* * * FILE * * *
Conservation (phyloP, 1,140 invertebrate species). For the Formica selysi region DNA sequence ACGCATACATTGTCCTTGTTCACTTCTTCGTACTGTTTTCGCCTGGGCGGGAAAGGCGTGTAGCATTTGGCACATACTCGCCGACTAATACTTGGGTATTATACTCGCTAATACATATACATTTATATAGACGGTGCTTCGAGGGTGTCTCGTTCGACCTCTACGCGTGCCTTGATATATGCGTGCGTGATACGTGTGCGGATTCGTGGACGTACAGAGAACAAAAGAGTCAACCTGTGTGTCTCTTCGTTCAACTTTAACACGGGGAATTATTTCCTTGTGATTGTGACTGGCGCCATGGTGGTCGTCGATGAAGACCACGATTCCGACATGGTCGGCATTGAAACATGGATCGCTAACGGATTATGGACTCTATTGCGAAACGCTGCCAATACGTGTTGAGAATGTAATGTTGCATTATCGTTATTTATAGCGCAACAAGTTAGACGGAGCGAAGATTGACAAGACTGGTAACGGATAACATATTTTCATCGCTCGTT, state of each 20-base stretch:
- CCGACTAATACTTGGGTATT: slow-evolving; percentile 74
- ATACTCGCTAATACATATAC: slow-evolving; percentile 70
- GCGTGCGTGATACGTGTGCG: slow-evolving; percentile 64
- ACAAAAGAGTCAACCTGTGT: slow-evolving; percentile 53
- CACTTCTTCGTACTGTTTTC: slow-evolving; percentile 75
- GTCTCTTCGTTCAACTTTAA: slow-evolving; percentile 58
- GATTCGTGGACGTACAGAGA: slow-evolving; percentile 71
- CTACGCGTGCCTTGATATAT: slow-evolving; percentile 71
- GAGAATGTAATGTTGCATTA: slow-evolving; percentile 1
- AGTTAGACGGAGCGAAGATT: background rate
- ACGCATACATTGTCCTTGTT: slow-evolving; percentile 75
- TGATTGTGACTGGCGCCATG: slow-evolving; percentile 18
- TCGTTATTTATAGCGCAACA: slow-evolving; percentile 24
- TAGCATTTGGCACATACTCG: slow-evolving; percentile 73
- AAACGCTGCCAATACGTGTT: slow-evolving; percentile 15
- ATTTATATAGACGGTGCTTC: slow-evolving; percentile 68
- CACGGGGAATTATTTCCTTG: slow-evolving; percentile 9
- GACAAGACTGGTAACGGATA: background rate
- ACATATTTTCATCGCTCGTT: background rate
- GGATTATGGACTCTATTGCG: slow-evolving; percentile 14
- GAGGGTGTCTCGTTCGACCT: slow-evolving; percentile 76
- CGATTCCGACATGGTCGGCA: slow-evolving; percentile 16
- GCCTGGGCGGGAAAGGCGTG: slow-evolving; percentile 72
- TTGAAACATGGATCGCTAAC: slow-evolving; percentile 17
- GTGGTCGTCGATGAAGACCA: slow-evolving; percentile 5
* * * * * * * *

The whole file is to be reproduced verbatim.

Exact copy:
Conservation (phyloP, 1,140 invertebrate species). For the Formica selysi region DNA sequence ACGCATACATTGTCCTTGTTCACTTCTTCGTACTGTTTTCGCCTGGGCGGGAAAGGCGTGTAGCATTTGGCACATACTCGCCGACTAATACTTGGGTATTATACTCGCTAATACATATACATTTATATAGACGGTGCTTCGAGGGTGTCTCGTTCGACCTCTACGCGTGCCTTGATATATGCGTGCGTGATACGTGTGCGGATTCGTGGACGTACAGAGAACAAAAGAGTCAACCTGTGTGTCTCTTCGTTCAACTTTAACACGGGGAATTATTTCCTTGTGATTGTGACTGGCGCCATGGTGGTCGTCGATGAAGACCACGATTCCGACATGGTCGGCATTGAAACATGGATCGCTAACGGATTATGGACTCTATTGCGAAACGCTGCCAATACGTGTTGAGAATGTAATGTTGCATTATCGTTATTTATAGCGCAACAAGTTAGACGGAGCGAAGATTGACAAGACTGGTAACGGATAACATATTTTCATCGCTCGTT, state of each 20-base stretch:
- CCGACTAATACTTGGGTATT: slow-evolving; percentile 74
- ATACTCGCTAATACATATAC: slow-evolving; percentile 70
- GCGTGCGTGATACGTGTGCG: slow-evolving; percentile 64
- ACAAAAGAGTCAACCTGTGT: slow-evolving; percentile 53
- CACTTCTTCGTACTGTTTTC: slow-evolving; percentile 75
- GTCTCTTCGTTCAACTTTAA: slow-evolving; percentile 58
- GATTCGTGGACGTACAGAGA: slow-evolving; percentile 71
- CTACGCGTGCCTTGATATAT: slow-evolving; percentile 71
- GAGAATGTAATGTTGCATTA: slow-evolving; percentile 1
- AGTTAGACGGAGCGAAGATT: background rate
- ACGCATACATTGTCCTTGTT: slow-evolving; percentile 75
- TGATTGTGACTGGCGCCATG: slow-evolving; percentile 18
- TCGTTATTTATAGCGCAACA: slow-evolving; percentile 24
- TAGCATTTGGCACATACTCG: slow-evolving; percentile 73
- AAACGCTGCCAATACGTGTT: slow-evolving; percentile 15
- ATTTATATAGACGGTGCTTC: slow-evolving; percentile 68
- CACGGGGAATTATTTCCTTG: slow-evolving; percentile 9
- GACAAGACTGGTAACGGATA: background rate
- ACATATTTTCATCGCTCGTT: background rate
- GGATTATGGACTCTATTGCG: slow-evolving; percentile 14
- GAGGGTGTCTCGTTCGACCT: slow-evolving; percentile 76
- CGATTCCGACATGGTCGGCA: slow-evolving; percentile 16
- GCCTGGGCGGGAAAGGCGTG: slow-evolving; percentile 72
- TTGAAACATGGATCGCTAAC: slow-evolving; percentile 17
- GTGGTCGTCGATGAAGACCA: slow-evolving; percentile 5